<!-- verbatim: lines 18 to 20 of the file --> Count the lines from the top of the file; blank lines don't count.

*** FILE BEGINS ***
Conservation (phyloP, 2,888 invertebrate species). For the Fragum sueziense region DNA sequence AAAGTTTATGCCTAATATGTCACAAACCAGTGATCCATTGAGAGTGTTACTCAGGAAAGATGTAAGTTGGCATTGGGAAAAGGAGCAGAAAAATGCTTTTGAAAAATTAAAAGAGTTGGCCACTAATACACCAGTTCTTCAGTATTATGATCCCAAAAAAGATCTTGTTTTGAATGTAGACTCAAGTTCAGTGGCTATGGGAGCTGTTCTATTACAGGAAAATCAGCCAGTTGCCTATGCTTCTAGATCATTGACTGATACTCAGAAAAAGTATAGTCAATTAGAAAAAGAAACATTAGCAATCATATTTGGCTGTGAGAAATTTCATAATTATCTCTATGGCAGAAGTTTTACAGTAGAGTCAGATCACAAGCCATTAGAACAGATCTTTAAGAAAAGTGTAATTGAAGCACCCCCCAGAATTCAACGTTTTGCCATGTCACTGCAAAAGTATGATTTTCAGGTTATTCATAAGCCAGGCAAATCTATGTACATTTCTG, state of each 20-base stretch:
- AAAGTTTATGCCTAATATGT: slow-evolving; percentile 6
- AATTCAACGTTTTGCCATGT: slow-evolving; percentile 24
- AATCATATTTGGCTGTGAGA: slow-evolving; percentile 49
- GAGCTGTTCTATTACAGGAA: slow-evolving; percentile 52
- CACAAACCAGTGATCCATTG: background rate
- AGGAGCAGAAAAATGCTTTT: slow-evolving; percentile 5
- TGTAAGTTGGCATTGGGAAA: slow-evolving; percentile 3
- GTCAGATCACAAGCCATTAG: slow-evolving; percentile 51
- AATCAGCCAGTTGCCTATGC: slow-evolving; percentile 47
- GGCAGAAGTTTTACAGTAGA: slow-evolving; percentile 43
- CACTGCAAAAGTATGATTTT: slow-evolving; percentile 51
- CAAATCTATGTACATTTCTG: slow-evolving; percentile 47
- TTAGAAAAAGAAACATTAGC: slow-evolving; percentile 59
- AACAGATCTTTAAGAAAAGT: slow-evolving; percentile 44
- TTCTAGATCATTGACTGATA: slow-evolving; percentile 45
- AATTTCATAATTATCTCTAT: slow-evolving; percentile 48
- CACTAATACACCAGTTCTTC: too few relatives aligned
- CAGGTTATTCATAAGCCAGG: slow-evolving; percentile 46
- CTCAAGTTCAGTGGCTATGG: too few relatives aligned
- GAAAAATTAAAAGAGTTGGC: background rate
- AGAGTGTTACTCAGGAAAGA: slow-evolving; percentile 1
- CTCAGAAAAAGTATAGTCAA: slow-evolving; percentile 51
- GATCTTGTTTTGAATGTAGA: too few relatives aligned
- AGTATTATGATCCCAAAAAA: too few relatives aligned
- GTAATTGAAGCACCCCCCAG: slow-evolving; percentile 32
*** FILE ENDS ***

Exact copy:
- CACTAATACACCAGTTCTTC: too few relatives aligned
- CAGGTTATTCATAAGCCAGG: slow-evolving; percentile 46
- CTCAAGTTCAGTGGCTATGG: too few relatives aligned